More thoughts on Christ and Temptation…
One of these days I really must look at changing my blog layout. Though I do like the one I’ve been using there is one aspect I wish were different: the poor visibility of your comments, and the even poorer visibility of my responses to them.
If you look very carefully, down at the bottom of each post you will find in small, very light font a list if options… something like this,
but it looks like this,
Most miss-able indeed!
If you click on the “Leave a Comment” link you will be able to do so, but few readers notice the link and consequently comments are rare. Once a comment has been left, however, it is easy to be seen following that blog.
The July 9 post, “Could Jesus Have Sinned,” was such a post with a good reader comment. Because these are easily overlooked I repeat my responses here as today’s post for your consideration…
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In Gal. 5:16 Paul writes, “So I say, walk by the Spirit, and you will not gratify the desires of the flesh.” We tend to walk in and out of the Spirit and likely will until heaven. Jesus walked always in vital union with the Spirit and Father, excepting that dreadful moment on the cross (Matt.27:46).
A Spirit filled Christian seeing someone drop their wallet would be compelled to chase after the owner and return it. If this Christian is asked, “Why didn’t you keep it?” he may well reply, “Oh, I couldn’t do that!” Well, he could, but He couldn’t. Why? “because through Christ Jesus the law of the Spirit who gives life has set [him] free from the law of sin and death” (Rom. 8:2). So long as he walks in the Spirit, and until all sin is taken from him. Christ always walked by the Spirit.
On the matter of Christ being tempted “in all points like as we are” (Heb. 4:15), I think it important to distinguish between the virtue being tested and the means used to effect that testing.
When a man is tempted to vanity he may be enticed to purchase and flaunt an extravagant sports car, a fine yacht, or expensive electronics. When a woman is tempted to vanity she may be excessive in her clothing, beauty treatments, or socializations with some elite clique. Both are tempted on the same point, vanity, but the bait must necessarily be different. Christ was tempted to vanity also. It was the second of his great temptations while Jesus was in the wilderness.
“Then the devil took him to the holy city and had him stand on the highest point of the temple. ‘If you are the Son of God,’ he said, ‘throw yourself down. For it is written: “He will command his angels concerning you, and they will lift you up in their hands, so that you will not strike your foot against a stone.”’” (Matt. 4:5-6).
The devil had been taunting Jesus, challenging His identity. He dared Christ to prove His divinity by performing this act of indulgence. “If you are the Son of God,” he said. But Jesus asserted the Word of God over competition of vanity. He said, “It is also written: ‘Do not put the Lord your God to the test.’”(v.7).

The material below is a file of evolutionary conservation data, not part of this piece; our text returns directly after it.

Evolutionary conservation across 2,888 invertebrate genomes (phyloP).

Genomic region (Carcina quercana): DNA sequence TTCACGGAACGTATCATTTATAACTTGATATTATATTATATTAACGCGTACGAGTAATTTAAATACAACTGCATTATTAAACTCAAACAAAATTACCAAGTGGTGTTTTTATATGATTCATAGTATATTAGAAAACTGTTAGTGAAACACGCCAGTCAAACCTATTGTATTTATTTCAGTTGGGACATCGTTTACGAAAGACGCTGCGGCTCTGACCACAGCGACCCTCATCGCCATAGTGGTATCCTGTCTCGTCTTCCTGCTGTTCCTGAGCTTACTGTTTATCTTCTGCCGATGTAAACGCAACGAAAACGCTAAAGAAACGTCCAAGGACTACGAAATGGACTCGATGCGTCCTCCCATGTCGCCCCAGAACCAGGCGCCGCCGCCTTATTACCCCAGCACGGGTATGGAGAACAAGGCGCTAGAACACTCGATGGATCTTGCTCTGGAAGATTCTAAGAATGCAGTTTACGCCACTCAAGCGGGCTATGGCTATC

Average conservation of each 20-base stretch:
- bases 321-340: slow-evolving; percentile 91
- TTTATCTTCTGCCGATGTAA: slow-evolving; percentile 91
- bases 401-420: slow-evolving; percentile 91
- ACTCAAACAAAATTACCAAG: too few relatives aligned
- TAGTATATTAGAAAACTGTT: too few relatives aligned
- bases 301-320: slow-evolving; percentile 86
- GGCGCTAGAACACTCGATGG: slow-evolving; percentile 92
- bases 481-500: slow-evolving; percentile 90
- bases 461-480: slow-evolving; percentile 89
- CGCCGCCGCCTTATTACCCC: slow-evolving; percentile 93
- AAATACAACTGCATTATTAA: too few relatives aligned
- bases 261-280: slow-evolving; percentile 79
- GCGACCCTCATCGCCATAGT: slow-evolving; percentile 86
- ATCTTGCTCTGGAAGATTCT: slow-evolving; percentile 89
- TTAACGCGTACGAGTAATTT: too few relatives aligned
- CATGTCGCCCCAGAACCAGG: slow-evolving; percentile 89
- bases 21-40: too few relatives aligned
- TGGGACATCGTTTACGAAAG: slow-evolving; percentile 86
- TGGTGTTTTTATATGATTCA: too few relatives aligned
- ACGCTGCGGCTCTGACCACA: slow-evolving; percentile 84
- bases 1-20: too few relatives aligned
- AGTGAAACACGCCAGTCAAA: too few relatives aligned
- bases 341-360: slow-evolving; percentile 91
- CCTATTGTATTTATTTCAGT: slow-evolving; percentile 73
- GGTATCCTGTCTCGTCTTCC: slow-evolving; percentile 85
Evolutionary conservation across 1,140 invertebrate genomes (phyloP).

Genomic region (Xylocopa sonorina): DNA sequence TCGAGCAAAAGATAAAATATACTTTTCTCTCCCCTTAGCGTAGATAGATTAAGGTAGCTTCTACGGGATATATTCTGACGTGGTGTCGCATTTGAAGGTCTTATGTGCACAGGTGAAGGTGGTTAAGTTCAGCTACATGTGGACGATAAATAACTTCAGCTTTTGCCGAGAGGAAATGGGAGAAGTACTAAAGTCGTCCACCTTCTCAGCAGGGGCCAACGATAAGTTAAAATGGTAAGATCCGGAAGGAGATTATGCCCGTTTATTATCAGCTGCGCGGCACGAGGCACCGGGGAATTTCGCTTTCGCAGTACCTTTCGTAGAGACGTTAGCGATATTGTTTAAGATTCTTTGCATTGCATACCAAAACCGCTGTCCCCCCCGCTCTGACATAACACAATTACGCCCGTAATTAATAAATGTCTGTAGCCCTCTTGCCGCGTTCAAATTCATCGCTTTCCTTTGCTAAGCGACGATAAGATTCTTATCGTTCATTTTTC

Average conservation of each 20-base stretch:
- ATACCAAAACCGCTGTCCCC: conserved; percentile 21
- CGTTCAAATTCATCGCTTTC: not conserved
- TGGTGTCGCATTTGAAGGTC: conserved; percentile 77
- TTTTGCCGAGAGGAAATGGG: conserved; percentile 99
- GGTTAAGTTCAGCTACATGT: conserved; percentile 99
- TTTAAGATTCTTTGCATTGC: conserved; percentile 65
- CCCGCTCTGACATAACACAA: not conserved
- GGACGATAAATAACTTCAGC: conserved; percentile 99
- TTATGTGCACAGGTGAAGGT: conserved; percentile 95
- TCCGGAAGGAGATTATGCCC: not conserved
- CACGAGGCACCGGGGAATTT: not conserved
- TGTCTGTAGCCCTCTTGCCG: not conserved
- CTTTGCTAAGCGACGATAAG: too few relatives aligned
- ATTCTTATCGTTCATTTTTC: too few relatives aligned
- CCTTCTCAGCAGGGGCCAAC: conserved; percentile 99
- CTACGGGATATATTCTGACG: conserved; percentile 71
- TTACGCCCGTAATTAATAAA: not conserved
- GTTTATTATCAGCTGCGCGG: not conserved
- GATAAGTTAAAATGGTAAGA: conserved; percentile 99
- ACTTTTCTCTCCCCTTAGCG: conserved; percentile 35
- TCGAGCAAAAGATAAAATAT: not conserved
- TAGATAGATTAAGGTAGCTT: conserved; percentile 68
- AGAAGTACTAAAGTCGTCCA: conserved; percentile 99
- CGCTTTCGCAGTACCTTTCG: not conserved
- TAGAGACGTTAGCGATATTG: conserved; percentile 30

Like the man and the woman, so too Christ was tempted on the point of vanity, and as in the case of the man and the woman, so too with Christ the bait had to be tailor-made.
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3 thoughts on “Friday, 7/30/21 – More thoughts on Christ and Temptation…”
It does help John, but you’re right, my mind is finite, so I’m still a little confused, as to how Jesus can know temptation as we do, when He couldn’t sin and we can. That being said, I know that we will not know everything on this side of heaven…but sometimes, I wish we could. Thanks for your reply and your blog John. 🙂
John, maybe I’m too thick to understand this, but I think it is the word “tempted” that has me scratching my head. To me the very idea of being tempted indicates that that person can succumb. Now if Satan had just taunted Jesus, that would make more sense to me. Do you know the Greek, Aramaic, or Hebrew word used for tempted?
You are not “thick” at all Barbara; you are very intelligent as your insightful and probing questions demonstrate. What you are, and what we all are is finite. Finite minds trying to grasp the workings and nature of infinite God. Of course this is impossible! Best we can do is poke new angles of looking at Him into our heads and possibly, by their consideration, gain new confidences in, and marvel more deeply at, Him.
The Greek words used in the Matthew 4 account of Christ’s temptation and in Heb. 4:15 where we read “He was in all points tempted…” are the same, all deriving from the root: πεῖρα, transliterated “peira.” The word means “to attempt a thing, to make trial of a thing or of a person… to experience, learn to know by experience.”
I am not a fisherman, but those who are will be well familiar with the idea of pound test, or line test. This refers to a fishing line’s strength, I.e. the most weight that a particular line can hold before it will break. In manufacturing these, various weight tests are given the line to determine its strength. Once learned, the manufacturer is able to make a guarantee that a particular line will not disappoint you up to its stated limit, be that 20, 30, 40, 50lbs pull or whatever.
And so the devil comes at Christ, pulling at Him, yet Christ does not yield. He was tested and showed His Strength, the Strength of the pure and Holy Spirit of God – the same Spirit that indwells every child of God. The Spirit which, when we choose to “walk in Him,” will keep us from sinning also. (Gal. 5:16; 1 John 3:9, 5:18).
Hope this is helpful Barbara, but I’m no guru here. Ultimately we are all just finite beings marvelling before our infinite and awesome God!